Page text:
Searching the Internet
When I first began to check this out on the Internet I was disappointed to find very little that was helpful except that it was considered “a rare disorder.” Under a heading of Camptocormia, there was a photo of a Japanese lady bending forward, and information to the effect that even just resting her hands on something was enough to help her stand upright. The abstract started by informing us that axial myopathy (AM) is a rare neuromuscular disorder in which involvement of the spinal muscles manifested a bent spine and/or drooping head as leading clinical features. The disease was described as being “slowly progressive.” Then followed mention of EMGs and a “muscle biopsy specimen.”
"Kyphosis": What On Earth Could That Be?
I was not ready to give up, and, after hours and hours of further searching I read that axial myopathy “is an associated sign of several neurological disorders and vertebral degeneration diseases; a rare neuromuscular disorder which causes a bent spine and/or drooping head as leading clinical features.” But then came this: Experts have concluded that it may be much more common than previously thought, because gradual progression of cervical kyphosis — which the Mayo Clinic defines as a forward rounding of the vertebrae in one’s thoracic spine, and Wikipedia describes as ‘hunchback’— may unfortunately often just be accepted as a feature of normal aging. The first symptoms seem to be difficulty in keeping the trunk and head in an upright position. Tests had shown the disease to be slowly progressive.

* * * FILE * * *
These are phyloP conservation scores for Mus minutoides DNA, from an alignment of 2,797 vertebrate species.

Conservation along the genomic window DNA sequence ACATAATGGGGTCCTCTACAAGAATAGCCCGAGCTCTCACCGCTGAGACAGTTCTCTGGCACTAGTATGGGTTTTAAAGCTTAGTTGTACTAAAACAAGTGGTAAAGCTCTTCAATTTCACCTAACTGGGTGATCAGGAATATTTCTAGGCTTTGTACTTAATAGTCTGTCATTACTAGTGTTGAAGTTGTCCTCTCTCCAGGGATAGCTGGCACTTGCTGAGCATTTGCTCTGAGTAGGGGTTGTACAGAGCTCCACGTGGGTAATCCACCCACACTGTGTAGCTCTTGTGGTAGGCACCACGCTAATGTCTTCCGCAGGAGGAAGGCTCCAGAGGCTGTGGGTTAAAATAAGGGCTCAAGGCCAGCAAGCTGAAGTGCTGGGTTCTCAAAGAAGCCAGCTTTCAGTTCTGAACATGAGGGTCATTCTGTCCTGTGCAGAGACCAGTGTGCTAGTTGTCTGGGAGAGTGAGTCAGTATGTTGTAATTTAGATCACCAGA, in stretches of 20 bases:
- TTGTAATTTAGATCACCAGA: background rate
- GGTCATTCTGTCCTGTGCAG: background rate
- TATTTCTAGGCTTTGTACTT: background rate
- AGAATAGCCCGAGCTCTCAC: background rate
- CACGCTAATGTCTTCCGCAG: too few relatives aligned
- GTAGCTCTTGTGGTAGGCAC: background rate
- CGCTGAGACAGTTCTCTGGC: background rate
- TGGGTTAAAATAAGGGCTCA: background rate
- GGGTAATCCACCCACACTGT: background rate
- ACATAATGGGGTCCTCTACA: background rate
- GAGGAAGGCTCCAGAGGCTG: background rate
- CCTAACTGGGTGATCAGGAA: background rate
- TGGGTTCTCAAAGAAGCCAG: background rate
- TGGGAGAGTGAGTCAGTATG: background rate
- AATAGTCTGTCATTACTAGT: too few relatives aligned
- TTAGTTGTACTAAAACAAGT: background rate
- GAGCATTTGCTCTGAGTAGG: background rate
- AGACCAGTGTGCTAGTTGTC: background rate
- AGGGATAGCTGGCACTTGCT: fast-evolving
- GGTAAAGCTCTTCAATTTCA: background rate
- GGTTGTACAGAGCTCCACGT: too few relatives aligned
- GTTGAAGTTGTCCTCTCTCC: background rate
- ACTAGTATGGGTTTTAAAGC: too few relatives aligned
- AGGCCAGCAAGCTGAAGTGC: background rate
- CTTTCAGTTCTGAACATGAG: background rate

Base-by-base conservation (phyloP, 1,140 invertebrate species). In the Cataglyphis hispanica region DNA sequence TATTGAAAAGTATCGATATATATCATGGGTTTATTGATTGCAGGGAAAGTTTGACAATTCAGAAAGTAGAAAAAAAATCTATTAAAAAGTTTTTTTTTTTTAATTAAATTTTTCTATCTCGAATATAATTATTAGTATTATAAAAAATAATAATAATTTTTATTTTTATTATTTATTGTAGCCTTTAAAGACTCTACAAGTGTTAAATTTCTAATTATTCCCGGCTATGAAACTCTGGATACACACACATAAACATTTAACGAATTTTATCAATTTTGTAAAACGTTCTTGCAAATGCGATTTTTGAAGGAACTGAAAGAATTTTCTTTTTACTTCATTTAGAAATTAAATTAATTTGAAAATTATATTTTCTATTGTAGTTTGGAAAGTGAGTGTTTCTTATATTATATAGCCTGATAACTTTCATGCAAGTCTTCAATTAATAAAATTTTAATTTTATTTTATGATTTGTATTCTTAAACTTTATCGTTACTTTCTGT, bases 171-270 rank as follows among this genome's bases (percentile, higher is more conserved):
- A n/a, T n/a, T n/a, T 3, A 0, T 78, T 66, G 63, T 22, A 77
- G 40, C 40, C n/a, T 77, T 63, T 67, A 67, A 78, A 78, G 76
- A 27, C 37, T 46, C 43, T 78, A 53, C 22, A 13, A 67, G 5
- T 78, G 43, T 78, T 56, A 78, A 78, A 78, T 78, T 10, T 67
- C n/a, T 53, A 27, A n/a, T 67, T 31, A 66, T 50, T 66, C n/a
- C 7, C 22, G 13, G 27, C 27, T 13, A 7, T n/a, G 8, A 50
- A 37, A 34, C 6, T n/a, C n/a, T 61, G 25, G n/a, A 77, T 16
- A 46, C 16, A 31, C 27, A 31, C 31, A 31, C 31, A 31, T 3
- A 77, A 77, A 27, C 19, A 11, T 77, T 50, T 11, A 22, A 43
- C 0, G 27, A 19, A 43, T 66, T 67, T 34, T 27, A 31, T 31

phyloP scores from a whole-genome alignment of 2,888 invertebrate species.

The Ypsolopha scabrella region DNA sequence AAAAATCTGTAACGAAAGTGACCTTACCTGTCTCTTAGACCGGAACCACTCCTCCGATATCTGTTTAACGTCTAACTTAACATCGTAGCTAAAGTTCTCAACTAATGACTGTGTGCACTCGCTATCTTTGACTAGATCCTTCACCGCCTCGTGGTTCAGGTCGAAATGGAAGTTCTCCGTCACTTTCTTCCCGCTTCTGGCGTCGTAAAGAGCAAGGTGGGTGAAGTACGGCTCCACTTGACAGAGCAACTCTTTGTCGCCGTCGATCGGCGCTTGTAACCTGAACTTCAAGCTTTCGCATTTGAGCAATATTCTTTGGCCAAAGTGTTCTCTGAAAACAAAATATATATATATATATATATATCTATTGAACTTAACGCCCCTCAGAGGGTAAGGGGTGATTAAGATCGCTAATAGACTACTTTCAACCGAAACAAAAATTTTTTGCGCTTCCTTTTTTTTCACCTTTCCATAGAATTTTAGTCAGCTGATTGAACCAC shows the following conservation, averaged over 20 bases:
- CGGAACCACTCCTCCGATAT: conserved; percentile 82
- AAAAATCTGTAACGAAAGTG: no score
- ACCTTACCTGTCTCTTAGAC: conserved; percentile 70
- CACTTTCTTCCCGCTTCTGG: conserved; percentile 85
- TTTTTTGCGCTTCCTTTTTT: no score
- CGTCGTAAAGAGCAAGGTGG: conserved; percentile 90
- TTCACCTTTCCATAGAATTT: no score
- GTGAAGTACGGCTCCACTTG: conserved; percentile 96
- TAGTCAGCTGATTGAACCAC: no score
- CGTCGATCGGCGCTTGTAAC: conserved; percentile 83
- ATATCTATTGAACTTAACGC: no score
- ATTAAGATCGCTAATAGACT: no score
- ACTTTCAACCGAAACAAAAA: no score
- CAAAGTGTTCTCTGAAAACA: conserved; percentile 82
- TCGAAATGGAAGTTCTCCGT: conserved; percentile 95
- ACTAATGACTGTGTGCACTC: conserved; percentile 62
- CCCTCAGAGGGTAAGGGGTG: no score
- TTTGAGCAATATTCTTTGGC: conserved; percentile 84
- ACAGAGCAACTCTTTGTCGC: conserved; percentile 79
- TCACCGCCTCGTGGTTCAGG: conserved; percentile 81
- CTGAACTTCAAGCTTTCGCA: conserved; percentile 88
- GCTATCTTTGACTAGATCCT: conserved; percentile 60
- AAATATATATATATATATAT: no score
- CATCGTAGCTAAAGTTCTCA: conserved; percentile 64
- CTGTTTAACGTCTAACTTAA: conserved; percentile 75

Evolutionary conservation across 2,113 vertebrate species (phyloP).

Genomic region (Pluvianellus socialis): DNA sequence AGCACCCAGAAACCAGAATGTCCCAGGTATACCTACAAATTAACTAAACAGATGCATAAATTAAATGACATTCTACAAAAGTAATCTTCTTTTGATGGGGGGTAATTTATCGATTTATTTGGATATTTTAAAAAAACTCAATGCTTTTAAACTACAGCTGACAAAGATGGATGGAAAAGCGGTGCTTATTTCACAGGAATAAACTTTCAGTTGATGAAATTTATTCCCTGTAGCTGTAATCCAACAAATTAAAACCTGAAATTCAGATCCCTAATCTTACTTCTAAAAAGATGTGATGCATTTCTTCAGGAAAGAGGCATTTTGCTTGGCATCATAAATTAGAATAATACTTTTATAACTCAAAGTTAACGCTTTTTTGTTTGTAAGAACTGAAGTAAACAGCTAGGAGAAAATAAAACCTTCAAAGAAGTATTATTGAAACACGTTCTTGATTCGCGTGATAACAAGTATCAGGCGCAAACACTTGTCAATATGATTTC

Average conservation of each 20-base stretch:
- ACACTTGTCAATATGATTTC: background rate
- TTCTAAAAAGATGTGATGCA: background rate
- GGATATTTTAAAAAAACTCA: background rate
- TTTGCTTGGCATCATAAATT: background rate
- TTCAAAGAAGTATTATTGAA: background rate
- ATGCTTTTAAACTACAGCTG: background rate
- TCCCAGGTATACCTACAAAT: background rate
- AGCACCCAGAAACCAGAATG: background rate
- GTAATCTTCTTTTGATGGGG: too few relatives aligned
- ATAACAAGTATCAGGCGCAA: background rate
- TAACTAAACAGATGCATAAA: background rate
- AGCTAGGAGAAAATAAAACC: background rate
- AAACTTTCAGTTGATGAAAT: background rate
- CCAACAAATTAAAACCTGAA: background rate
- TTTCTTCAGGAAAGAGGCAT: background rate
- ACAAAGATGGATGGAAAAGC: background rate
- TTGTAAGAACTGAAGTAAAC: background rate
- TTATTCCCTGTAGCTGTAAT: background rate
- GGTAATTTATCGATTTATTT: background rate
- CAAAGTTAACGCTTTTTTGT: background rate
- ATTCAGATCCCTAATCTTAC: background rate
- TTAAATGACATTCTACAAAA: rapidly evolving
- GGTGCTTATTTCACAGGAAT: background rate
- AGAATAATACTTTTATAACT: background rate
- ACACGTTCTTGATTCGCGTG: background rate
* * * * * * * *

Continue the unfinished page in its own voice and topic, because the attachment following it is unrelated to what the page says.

My friend’s history, after immigration to Canada, seems to have been normal enough, except for an unfortunate incident which occurred while she was planting flowers in a flowerbox on her deck and accidentally pricked her hand with the garden scissors, was infected with a fungus, thus contracting a persistent cryptococcus informants infection. Most infections with this organism are asymptomatic; however, after penetration of the fungus, pulmonary, skin, or central nervous system, disease may occur. Cases of myositis usually occur in the setting of “disseminated cryptococcal disease” but focal infections within the muscle have been reported and this was apparently what happened to her. Some cases, I have since learned, have, in addition, involved cellulitis and necrotizing fasciitis (“flesh-eating disease) in addition to myositis, and she was fortunate in that an alert hospitalist in her local hospital spotted the onset of this and took the right steps to fight it.